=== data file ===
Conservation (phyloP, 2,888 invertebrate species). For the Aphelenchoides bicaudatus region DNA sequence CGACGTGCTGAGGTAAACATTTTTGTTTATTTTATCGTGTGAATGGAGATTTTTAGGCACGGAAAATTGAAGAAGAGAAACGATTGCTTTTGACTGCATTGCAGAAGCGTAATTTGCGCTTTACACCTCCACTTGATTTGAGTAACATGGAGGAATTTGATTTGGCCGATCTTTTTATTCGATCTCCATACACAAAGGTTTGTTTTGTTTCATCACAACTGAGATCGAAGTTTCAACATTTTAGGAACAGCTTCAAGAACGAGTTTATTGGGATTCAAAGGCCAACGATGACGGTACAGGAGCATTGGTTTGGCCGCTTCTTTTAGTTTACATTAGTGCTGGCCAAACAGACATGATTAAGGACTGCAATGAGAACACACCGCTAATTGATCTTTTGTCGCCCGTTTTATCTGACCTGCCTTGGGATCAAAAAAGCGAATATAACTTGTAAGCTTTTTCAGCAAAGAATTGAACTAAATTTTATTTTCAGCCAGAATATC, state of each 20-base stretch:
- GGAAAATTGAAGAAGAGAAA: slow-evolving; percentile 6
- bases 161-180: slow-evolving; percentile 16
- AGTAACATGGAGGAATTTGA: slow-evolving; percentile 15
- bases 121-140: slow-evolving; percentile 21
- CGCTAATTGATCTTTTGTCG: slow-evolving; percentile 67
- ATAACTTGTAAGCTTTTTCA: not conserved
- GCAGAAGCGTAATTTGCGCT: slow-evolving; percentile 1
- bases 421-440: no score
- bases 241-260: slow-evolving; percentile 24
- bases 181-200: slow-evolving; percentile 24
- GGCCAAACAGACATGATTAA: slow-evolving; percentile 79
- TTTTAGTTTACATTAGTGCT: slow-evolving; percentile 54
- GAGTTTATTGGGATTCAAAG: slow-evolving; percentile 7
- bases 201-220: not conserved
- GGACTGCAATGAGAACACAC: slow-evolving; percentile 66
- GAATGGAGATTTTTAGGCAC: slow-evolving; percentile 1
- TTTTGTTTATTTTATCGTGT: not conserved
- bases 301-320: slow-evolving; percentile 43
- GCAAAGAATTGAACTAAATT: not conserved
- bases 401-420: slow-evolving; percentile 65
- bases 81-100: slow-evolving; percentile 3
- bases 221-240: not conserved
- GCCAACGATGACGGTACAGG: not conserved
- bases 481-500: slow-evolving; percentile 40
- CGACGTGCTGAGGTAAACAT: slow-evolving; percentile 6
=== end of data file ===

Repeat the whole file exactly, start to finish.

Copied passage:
Conservation (phyloP, 2,888 invertebrate species). For the Aphelenchoides bicaudatus region DNA sequence CGACGTGCTGAGGTAAACATTTTTGTTTATTTTATCGTGTGAATGGAGATTTTTAGGCACGGAAAATTGAAGAAGAGAAACGATTGCTTTTGACTGCATTGCAGAAGCGTAATTTGCGCTTTACACCTCCACTTGATTTGAGTAACATGGAGGAATTTGATTTGGCCGATCTTTTTATTCGATCTCCATACACAAAGGTTTGTTTTGTTTCATCACAACTGAGATCGAAGTTTCAACATTTTAGGAACAGCTTCAAGAACGAGTTTATTGGGATTCAAAGGCCAACGATGACGGTACAGGAGCATTGGTTTGGCCGCTTCTTTTAGTTTACATTAGTGCTGGCCAAACAGACATGATTAAGGACTGCAATGAGAACACACCGCTAATTGATCTTTTGTCGCCCGTTTTATCTGACCTGCCTTGGGATCAAAAAAGCGAATATAACTTGTAAGCTTTTTCAGCAAAGAATTGAACTAAATTTTATTTTCAGCCAGAATATC, state of each 20-base stretch:
- GGAAAATTGAAGAAGAGAAA: slow-evolving; percentile 6
- bases 161-180: slow-evolving; percentile 16
- AGTAACATGGAGGAATTTGA: slow-evolving; percentile 15
- bases 121-140: slow-evolving; percentile 21
- CGCTAATTGATCTTTTGTCG: slow-evolving; percentile 67
- ATAACTTGTAAGCTTTTTCA: not conserved
- GCAGAAGCGTAATTTGCGCT: slow-evolving; percentile 1
- bases 421-440: no score
- bases 241-260: slow-evolving; percentile 24
- bases 181-200: slow-evolving; percentile 24
- GGCCAAACAGACATGATTAA: slow-evolving; percentile 79
- TTTTAGTTTACATTAGTGCT: slow-evolving; percentile 54
- GAGTTTATTGGGATTCAAAG: slow-evolving; percentile 7
- bases 201-220: not conserved
- GGACTGCAATGAGAACACAC: slow-evolving; percentile 66
- GAATGGAGATTTTTAGGCAC: slow-evolving; percentile 1
- TTTTGTTTATTTTATCGTGT: not conserved
- bases 301-320: slow-evolving; percentile 43
- GCAAAGAATTGAACTAAATT: not conserved
- bases 401-420: slow-evolving; percentile 65
- bases 81-100: slow-evolving; percentile 3
- bases 221-240: not conserved
- GCCAACGATGACGGTACAGG: not conserved
- bases 481-500: slow-evolving; percentile 40
- CGACGTGCTGAGGTAAACAT: slow-evolving; percentile 6